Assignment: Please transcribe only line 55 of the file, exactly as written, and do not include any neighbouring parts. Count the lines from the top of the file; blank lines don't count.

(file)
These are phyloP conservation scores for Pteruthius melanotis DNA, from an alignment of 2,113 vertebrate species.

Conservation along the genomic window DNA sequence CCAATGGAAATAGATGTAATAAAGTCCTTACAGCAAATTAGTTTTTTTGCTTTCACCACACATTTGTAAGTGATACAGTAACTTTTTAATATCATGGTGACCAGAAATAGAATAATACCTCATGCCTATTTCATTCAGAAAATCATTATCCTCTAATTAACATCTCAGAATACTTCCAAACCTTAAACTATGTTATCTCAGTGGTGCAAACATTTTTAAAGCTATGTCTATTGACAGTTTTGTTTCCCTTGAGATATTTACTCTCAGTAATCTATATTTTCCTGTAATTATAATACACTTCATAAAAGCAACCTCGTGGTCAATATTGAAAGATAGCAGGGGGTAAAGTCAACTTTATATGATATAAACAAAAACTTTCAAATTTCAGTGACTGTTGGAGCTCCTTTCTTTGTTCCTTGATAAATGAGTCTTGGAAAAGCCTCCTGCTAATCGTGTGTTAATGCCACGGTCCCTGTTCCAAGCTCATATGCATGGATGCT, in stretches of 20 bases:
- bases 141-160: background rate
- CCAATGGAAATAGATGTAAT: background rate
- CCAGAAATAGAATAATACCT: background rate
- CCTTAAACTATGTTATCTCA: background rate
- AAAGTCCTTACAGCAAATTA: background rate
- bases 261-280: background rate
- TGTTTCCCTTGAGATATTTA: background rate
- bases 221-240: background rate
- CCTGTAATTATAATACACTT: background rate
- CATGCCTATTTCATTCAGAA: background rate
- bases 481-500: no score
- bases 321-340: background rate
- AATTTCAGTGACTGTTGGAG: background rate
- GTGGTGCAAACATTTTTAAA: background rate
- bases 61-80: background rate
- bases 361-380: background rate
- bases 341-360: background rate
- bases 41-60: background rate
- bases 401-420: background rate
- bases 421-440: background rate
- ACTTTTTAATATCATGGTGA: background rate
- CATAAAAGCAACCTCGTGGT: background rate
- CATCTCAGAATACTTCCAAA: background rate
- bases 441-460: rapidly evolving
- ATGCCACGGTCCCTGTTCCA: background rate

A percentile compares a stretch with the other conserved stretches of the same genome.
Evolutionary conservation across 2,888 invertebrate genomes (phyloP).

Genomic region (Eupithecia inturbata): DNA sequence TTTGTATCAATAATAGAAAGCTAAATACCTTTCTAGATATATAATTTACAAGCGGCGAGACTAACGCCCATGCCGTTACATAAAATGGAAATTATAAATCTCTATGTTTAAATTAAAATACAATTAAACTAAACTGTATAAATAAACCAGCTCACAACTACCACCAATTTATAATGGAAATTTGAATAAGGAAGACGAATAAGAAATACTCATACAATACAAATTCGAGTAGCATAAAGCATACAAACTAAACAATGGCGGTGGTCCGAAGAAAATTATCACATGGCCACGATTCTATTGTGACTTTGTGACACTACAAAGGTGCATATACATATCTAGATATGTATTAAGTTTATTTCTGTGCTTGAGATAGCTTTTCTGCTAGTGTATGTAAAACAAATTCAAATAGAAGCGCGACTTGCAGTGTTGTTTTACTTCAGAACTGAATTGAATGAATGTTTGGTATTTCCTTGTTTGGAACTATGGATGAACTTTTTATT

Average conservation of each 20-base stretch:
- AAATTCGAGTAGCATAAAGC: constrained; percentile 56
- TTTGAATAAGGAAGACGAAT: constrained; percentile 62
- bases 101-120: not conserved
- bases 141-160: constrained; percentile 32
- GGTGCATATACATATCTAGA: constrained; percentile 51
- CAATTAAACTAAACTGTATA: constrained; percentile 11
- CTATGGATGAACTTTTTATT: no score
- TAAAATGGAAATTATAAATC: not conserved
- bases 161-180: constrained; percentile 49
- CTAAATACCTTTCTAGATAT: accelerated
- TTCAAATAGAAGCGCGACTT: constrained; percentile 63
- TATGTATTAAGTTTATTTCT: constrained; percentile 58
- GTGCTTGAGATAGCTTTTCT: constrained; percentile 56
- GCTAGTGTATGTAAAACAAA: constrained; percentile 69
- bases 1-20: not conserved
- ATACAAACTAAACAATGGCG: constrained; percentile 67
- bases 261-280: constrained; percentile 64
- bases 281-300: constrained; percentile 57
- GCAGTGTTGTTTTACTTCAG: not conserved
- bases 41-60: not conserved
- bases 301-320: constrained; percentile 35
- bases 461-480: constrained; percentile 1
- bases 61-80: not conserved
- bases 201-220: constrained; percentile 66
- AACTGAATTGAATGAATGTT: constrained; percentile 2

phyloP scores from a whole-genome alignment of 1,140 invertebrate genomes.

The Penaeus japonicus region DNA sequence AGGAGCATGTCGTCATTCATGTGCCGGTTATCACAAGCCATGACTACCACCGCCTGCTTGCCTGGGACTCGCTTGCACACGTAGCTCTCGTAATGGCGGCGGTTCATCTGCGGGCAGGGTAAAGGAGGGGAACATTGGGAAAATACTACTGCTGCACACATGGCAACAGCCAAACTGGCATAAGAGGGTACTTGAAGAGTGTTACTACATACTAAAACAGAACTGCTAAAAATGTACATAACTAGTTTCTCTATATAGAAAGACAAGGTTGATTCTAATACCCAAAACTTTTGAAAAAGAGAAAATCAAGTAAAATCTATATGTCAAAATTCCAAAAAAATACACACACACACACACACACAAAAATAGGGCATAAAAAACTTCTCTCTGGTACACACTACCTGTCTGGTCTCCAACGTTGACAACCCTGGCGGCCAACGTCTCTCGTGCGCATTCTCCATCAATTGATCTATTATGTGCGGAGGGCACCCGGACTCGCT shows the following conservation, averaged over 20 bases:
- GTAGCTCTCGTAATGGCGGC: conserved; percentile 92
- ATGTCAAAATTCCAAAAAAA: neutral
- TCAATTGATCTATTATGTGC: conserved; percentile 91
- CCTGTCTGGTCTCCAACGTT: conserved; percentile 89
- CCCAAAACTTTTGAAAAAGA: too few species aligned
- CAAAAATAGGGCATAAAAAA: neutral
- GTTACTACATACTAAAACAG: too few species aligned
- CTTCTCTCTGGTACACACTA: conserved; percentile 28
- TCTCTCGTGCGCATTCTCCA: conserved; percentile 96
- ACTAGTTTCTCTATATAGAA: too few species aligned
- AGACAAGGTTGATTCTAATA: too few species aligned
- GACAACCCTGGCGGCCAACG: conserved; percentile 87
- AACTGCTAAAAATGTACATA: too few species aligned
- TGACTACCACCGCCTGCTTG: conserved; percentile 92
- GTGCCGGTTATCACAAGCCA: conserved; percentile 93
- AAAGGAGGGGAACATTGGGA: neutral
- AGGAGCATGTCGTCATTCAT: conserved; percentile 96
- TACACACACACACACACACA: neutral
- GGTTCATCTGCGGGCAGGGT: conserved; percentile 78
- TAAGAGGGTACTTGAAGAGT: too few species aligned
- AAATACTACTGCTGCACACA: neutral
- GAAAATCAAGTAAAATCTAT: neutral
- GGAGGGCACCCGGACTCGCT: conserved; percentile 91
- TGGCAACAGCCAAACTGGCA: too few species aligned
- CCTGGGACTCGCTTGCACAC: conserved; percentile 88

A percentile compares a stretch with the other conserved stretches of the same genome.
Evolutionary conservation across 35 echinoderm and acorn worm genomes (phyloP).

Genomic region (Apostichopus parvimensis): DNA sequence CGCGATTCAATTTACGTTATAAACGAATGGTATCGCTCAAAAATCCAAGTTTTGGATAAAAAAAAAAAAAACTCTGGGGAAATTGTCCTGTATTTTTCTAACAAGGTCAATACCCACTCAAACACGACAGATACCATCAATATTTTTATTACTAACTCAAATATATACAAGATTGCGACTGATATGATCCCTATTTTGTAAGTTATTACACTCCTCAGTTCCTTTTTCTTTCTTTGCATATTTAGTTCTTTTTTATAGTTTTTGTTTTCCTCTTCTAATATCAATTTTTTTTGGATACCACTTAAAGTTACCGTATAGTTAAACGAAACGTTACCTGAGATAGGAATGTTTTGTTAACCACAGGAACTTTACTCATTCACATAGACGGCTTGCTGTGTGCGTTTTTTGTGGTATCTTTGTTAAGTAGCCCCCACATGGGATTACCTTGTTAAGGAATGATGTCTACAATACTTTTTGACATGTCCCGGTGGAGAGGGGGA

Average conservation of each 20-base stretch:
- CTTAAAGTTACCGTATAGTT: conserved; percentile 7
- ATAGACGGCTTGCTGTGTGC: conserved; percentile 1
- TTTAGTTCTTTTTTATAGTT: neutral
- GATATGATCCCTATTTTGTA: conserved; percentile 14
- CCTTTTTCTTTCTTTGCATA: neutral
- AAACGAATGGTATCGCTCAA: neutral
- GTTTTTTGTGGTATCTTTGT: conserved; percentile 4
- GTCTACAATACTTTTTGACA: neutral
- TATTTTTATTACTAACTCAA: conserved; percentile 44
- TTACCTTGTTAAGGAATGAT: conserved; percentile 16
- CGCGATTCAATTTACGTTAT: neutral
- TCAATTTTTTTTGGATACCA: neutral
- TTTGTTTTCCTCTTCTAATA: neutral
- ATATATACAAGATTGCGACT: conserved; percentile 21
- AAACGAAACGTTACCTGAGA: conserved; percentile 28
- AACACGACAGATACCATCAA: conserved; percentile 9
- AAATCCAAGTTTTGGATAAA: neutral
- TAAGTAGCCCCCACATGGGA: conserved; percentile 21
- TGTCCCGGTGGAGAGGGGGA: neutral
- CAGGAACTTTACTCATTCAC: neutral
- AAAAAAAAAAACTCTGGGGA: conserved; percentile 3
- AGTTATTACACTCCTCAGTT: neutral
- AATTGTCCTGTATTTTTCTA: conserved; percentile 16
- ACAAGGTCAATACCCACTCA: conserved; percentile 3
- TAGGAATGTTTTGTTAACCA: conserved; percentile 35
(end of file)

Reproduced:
- bases 201-220: constrained; percentile 66